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OECD: Brazil must invest in infrastructure

Staff writer |
According to a report by the Organization for Economic Cooperation and Development (OECD), Brazil needs to solve structural shortcomings such as uneven access to quality education and infrastructural issues in order to create jobs and achieve a balanced social protection network.

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The 2014 Going for Growth report was presented by the OECD in Sydney, Australia. Although Brazil is not an OECD member country, the Paris-based organization conducts analyses of the country's economy.

One of the OECD's recommendations is for Brazil to improve access to education by increasing teachers' wages, increasing the reach of professional training programs, and offering performance-based rewards to teachers. "In the case of Brazil, educational reforms will help reduce inequality," the report reads.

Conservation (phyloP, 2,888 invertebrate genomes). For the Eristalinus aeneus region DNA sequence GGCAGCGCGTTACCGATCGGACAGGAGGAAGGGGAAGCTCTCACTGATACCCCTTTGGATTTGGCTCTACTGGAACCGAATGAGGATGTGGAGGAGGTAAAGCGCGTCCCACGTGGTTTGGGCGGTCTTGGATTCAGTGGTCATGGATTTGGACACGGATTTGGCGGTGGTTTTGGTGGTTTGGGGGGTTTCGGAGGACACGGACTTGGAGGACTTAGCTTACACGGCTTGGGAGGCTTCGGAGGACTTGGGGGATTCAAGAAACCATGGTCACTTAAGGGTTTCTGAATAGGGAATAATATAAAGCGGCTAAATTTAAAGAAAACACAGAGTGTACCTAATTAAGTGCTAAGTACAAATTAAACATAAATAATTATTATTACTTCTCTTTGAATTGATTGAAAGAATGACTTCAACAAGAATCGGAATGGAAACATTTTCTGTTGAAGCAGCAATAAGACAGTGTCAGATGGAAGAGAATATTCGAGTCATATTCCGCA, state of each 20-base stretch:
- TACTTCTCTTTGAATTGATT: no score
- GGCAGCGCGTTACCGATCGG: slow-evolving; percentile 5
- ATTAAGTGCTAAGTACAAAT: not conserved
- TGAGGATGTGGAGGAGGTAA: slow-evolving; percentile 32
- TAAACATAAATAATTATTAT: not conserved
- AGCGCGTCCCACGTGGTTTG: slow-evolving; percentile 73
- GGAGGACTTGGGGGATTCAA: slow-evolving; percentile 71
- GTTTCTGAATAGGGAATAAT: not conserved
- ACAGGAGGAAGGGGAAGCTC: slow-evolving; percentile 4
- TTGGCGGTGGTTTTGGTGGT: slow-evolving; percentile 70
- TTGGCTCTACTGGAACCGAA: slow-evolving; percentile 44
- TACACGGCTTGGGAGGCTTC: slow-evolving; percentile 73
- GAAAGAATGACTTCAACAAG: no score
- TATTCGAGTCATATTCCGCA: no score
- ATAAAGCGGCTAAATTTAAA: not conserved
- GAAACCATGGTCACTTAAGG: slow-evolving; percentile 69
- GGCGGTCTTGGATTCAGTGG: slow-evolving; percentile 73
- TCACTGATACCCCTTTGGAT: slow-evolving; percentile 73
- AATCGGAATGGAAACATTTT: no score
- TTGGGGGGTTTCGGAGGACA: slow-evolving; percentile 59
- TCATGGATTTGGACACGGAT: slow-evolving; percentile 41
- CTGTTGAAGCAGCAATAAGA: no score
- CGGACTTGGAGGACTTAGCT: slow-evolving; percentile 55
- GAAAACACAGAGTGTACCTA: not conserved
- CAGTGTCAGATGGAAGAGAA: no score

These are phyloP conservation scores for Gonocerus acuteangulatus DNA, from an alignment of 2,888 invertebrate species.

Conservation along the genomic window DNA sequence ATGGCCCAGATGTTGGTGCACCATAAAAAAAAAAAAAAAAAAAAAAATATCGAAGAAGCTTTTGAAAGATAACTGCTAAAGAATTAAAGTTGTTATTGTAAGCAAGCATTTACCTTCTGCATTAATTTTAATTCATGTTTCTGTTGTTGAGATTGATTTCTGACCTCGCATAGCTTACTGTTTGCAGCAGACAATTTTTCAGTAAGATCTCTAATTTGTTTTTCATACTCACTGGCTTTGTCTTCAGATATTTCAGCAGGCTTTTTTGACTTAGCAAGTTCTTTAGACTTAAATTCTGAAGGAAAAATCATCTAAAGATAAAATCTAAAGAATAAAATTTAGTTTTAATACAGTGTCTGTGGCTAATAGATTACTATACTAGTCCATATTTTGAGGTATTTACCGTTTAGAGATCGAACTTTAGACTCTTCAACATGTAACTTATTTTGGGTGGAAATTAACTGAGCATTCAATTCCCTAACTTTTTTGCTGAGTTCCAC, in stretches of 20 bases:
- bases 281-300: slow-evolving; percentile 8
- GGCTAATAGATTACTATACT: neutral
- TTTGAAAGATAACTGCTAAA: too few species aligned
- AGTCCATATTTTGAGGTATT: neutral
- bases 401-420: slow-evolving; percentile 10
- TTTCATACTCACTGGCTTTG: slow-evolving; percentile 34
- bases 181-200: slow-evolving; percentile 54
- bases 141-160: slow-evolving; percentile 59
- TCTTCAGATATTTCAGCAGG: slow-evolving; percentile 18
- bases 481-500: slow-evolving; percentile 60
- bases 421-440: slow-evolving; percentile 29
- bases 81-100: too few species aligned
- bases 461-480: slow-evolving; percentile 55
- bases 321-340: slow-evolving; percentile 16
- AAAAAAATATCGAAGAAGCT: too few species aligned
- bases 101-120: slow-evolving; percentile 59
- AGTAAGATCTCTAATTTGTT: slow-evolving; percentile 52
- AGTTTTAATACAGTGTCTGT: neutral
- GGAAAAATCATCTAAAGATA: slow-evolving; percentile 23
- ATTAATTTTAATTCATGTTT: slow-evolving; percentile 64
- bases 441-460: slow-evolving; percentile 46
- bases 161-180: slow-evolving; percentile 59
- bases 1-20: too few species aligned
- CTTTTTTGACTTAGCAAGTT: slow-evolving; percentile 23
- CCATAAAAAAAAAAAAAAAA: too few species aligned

The National Technical Education and Employment Access Program (Pronatec) is singled out in the report as a noteworthy action, boasting a teaching system designed to expand the federal technical school network and provide free training to low-income youths.

The OECD also advises on economic actions, such as increasing private investment in infrastructure, removing obstacles to competition, minimizing tax system distortions, and encouraging formal labour.

The report highlights the fact that the government has simplified the procedures leading up to public works, and cites the Growth Acceleration Program (PAC), stating that the plan is at an implementation phase, but a lot remains to be done as pertains to investment in infrastructure.

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